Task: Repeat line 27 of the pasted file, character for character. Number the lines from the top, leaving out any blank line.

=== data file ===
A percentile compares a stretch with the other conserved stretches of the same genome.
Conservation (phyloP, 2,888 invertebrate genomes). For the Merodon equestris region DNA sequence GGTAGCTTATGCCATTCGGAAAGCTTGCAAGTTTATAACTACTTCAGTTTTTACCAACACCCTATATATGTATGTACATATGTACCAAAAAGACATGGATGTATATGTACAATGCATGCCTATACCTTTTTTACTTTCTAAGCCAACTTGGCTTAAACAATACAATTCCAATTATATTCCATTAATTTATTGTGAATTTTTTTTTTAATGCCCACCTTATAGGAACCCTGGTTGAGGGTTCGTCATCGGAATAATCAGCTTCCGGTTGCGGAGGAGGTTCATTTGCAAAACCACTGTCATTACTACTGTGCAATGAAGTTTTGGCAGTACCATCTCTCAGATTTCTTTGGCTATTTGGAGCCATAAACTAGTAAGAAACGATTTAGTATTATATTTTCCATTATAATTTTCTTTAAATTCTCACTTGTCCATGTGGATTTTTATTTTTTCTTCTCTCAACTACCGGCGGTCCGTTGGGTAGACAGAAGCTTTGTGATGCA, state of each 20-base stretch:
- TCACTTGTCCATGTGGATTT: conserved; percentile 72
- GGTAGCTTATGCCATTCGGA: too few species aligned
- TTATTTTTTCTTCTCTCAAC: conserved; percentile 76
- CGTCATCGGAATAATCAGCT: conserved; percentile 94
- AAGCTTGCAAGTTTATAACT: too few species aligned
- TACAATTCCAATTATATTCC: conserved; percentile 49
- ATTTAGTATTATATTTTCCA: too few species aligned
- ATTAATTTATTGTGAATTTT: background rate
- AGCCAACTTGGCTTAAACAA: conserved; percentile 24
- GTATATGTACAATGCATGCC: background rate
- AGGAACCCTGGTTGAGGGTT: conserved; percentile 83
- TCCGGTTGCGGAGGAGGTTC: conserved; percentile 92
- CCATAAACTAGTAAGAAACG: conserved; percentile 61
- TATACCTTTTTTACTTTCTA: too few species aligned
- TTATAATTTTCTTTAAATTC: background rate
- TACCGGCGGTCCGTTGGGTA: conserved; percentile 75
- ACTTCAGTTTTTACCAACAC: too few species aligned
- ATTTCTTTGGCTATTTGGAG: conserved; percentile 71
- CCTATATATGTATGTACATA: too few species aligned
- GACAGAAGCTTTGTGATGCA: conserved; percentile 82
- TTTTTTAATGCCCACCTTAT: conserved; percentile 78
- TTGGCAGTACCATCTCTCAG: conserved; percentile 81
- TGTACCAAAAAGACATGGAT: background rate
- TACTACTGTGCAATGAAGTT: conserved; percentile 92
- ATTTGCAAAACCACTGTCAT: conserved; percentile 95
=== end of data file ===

- ATTTGCAAAACCACTGTCAT: conserved; percentile 95